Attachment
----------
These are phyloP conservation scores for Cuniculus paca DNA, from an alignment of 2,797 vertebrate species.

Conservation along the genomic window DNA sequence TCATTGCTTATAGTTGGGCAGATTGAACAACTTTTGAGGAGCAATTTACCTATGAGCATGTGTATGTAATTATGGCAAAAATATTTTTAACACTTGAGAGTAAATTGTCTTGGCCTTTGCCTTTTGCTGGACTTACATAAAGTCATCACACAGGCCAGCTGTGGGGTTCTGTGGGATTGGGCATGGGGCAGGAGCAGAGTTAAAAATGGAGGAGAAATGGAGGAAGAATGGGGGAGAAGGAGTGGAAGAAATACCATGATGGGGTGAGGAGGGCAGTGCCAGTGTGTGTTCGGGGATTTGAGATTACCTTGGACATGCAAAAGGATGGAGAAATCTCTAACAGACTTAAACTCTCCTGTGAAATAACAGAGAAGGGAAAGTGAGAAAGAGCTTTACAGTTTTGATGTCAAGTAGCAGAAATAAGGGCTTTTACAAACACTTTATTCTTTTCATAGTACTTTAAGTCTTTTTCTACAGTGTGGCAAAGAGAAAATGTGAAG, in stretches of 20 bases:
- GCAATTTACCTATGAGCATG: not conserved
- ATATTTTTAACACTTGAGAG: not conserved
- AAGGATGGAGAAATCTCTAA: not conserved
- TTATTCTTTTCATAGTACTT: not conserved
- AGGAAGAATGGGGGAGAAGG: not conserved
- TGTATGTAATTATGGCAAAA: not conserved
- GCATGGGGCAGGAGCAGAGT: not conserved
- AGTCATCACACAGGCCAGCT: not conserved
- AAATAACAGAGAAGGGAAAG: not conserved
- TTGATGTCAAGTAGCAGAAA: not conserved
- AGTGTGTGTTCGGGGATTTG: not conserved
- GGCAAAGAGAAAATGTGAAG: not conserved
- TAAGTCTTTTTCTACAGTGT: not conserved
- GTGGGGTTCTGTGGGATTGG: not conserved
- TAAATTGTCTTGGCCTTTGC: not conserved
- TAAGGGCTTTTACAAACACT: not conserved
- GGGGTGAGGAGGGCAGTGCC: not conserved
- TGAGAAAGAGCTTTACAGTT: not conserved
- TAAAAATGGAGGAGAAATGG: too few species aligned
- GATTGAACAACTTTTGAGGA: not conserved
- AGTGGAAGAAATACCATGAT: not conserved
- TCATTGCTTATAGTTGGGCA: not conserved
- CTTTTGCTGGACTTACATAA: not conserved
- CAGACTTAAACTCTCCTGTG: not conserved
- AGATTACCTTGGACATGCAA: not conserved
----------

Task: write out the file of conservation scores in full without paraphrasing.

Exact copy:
These are phyloP conservation scores for Cuniculus paca DNA, from an alignment of 2,797 vertebrate species.

Conservation along the genomic window DNA sequence TCATTGCTTATAGTTGGGCAGATTGAACAACTTTTGAGGAGCAATTTACCTATGAGCATGTGTATGTAATTATGGCAAAAATATTTTTAACACTTGAGAGTAAATTGTCTTGGCCTTTGCCTTTTGCTGGACTTACATAAAGTCATCACACAGGCCAGCTGTGGGGTTCTGTGGGATTGGGCATGGGGCAGGAGCAGAGTTAAAAATGGAGGAGAAATGGAGGAAGAATGGGGGAGAAGGAGTGGAAGAAATACCATGATGGGGTGAGGAGGGCAGTGCCAGTGTGTGTTCGGGGATTTGAGATTACCTTGGACATGCAAAAGGATGGAGAAATCTCTAACAGACTTAAACTCTCCTGTGAAATAACAGAGAAGGGAAAGTGAGAAAGAGCTTTACAGTTTTGATGTCAAGTAGCAGAAATAAGGGCTTTTACAAACACTTTATTCTTTTCATAGTACTTTAAGTCTTTTTCTACAGTGTGGCAAAGAGAAAATGTGAAG, in stretches of 20 bases:
- GCAATTTACCTATGAGCATG: not conserved
- ATATTTTTAACACTTGAGAG: not conserved
- AAGGATGGAGAAATCTCTAA: not conserved
- TTATTCTTTTCATAGTACTT: not conserved
- AGGAAGAATGGGGGAGAAGG: not conserved
- TGTATGTAATTATGGCAAAA: not conserved
- GCATGGGGCAGGAGCAGAGT: not conserved
- AGTCATCACACAGGCCAGCT: not conserved
- AAATAACAGAGAAGGGAAAG: not conserved
- TTGATGTCAAGTAGCAGAAA: not conserved
- AGTGTGTGTTCGGGGATTTG: not conserved
- GGCAAAGAGAAAATGTGAAG: not conserved
- TAAGTCTTTTTCTACAGTGT: not conserved
- GTGGGGTTCTGTGGGATTGG: not conserved
- TAAATTGTCTTGGCCTTTGC: not conserved
- TAAGGGCTTTTACAAACACT: not conserved
- GGGGTGAGGAGGGCAGTGCC: not conserved
- TGAGAAAGAGCTTTACAGTT: not conserved
- TAAAAATGGAGGAGAAATGG: too few species aligned
- GATTGAACAACTTTTGAGGA: not conserved
- AGTGGAAGAAATACCATGAT: not conserved
- TCATTGCTTATAGTTGGGCA: not conserved
- CTTTTGCTGGACTTACATAA: not conserved
- CAGACTTAAACTCTCCTGTG: not conserved
- AGATTACCTTGGACATGCAA: not conserved